Patience wasn’t always Tyler McCumber’s virtue. But he’s learned it traveling a long road to the PGA Tour.

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ST. SIMONS ISLAND, GA. — Tyler McCumber admits there was a time in his life where he wasn’t the most patient person.

“I didn’t have any,” he said on Wednesday, prior to playing in the RSM Classic Pro-Am at the Sea Island Club’s Seaside Course. “My Dad [10-time PGA Tour winner Mark McCumber] told me many times that I had to learn more patience.”

But the 30-year-old second-generation PGA Tour player has shown that attribute in abundance since turning professional in 2013.

Few players with current PGA Tour status paid more dues and traveled more of the world to do it than McCumber.

He got a Korn Ferry Tour card two years later when he finished third on the PGA Tour Latinoamerica, but then lost it in one season, the product of 12 missed cuts in 20 starts.

McCumber regained his Korn Ferry status in 2018 by winning the Mackenzie Tour-Canada Order of Merit, with three victories and he only lasted one year again — but for the right reason, coming in 22nd on the 2019 money list to earn his PGA Tour card

He then retained it by finishing 99th on the 2020-21 FedEx Cup points list, with two top-10s and five top-25s.

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“I feel like it was a big learning year,” he said. “Learning all the courses, getting comfortable on Tour … it’s such a fun process, but there’s a lot to take in. Having this sort of weird, hybrid rookie season, with two years under my belt, I’m going to take a step back this offseason and go over what I’ve learned, make a plan for going forward and make the necessary adjustments. But also, sort of soak it in. It was a big year-and-a-half.”

It was an odd situation for everyone. The Tour suspended play because of the pandemic in March of 2020, just two weeks after McCumber posted a 20th-place finish in Puerto Rico. When play resumed in June, he missed six cuts in a row and had to withdraw from another tournament as he battled through a prolonged bout with a stomach virus.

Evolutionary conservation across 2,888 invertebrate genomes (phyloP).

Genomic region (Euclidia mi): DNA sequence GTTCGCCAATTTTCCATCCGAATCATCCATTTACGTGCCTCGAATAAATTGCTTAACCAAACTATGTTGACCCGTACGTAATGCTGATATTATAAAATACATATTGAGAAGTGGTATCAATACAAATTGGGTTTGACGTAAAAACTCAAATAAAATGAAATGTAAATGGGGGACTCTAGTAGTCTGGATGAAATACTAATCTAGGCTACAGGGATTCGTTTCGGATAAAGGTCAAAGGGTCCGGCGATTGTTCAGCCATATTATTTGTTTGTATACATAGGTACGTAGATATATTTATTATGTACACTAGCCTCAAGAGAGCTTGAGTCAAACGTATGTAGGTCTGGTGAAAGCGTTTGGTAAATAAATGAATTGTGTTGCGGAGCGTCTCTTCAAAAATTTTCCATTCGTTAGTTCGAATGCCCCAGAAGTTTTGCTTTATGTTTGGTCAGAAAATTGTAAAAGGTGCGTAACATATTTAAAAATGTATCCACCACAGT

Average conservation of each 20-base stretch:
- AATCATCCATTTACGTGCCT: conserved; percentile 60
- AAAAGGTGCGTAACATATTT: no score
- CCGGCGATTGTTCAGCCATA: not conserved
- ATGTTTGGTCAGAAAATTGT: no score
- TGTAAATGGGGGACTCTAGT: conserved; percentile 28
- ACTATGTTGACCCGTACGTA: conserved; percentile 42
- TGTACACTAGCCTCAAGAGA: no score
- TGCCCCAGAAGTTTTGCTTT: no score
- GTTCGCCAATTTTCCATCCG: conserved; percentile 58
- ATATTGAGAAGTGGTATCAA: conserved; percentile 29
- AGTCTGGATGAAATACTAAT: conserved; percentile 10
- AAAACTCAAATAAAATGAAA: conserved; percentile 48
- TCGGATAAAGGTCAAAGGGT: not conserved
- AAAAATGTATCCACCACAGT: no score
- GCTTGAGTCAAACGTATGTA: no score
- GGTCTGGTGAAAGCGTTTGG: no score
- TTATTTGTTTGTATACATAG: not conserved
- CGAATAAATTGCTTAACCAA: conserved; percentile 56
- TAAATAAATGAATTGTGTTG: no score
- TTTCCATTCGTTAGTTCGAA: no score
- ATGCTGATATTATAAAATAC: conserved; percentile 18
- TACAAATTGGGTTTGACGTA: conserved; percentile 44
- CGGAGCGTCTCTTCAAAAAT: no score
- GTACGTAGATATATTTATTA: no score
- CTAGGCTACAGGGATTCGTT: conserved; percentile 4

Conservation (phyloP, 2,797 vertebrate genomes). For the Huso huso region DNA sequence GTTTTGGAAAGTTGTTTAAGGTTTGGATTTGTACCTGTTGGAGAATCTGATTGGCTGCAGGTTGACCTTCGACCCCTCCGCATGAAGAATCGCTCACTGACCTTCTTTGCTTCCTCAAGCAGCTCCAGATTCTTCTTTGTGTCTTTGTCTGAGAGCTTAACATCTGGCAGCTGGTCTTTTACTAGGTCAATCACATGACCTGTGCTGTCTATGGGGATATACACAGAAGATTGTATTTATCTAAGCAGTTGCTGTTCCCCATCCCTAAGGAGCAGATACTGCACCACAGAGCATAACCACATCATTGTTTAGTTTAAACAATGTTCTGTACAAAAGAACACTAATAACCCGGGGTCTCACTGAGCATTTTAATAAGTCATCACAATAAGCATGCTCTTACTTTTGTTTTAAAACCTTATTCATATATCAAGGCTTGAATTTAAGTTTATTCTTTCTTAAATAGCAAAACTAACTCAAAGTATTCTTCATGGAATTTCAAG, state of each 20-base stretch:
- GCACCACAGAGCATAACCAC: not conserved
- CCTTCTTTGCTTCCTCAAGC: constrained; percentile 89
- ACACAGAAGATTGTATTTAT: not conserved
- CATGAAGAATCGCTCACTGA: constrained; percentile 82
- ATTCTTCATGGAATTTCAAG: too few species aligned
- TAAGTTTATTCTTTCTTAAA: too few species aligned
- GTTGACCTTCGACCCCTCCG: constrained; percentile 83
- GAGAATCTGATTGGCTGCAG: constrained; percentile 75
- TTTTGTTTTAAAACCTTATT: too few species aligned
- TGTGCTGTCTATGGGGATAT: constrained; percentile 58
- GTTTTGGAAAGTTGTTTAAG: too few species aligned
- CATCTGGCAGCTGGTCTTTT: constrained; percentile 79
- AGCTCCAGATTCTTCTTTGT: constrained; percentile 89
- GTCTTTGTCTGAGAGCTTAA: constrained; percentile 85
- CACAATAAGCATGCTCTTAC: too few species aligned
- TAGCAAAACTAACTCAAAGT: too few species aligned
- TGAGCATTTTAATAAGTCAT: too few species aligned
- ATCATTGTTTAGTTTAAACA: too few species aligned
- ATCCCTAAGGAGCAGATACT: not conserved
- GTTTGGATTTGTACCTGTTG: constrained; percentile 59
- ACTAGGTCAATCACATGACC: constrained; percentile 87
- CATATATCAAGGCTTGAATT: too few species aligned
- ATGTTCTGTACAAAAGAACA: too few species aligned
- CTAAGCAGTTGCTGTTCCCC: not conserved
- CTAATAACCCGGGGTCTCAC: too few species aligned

In February, McCumber nearly withdrew from the Genesis Invitational after cutting his finger on a sliding glass door. He shot 67-68 in the first two rounds to get a spot in the final group on Saturday but then shot 77-74 on the weekend and tied for 52nd.

The good news is that the Tour froze the membership status for another year and McCumber was able to rally with a series of strong finishes.

That included a tie for 22nd in The Players Championship, the tournament his father Mark won 33 years before, and a second in at the Tour’s event in the Dominican Republic when Harris English birdied the final hole to win by one shot.

McCumber hasn’t gotten off to the best start in 2021-22. He’s missed four of his first five cuts entering this week’s RSM Classic but he said he’s at peace with the process.

His pattern has been to miss cuts in bunches but rebound quickly. In early 2021, he missed four cuts in a row but rallied at The Players, then tied for 33rd at the Honda Classic and tied for 12th in the Dominican Republic.

After six missed cuts in a row, he tied for 15th at the Wyndham Championship.

“I don’t know why, other than it’s kind of my pattern,” he said. “I’m trying on every shot. Golf is a wild game. There are a lot of variables that are out of your control. I try to focus on what I can control and give my best every shot. But missing a few cuts and then coming back to have chances to win is not a bad pattern. I hope I can flip the script and go in the right direction.”

Paying dues is sort of a family tradition. McCumber’s father needed eight attempts at the PGA Tour qualifying school under the old system to get his card, won his first tournament at the age of 28 and won The Players at 36.

McCumber doesn’t regret the road he’s taken through Canada and Latin America to get to the PGA Tour. Indeed, he’s an avid outdoorsman and surfer and once spent six weeks hitch-hiking in New Zealand and Australia with nothing but his board and his backpack.

He also remains the answer to a trivia question: he’s the only player to earn Korn Ferry Tour status off the money list of two of the three PGA Tour’s international circuits.

“I think golf demands patience and perseverance,” he said. “The path to the PGA Tour took that, plus a strong belief in myself. I’m still figuring out what works but I have a pretty good formula in mind and I’m going to play with that plan and trust and believe it.”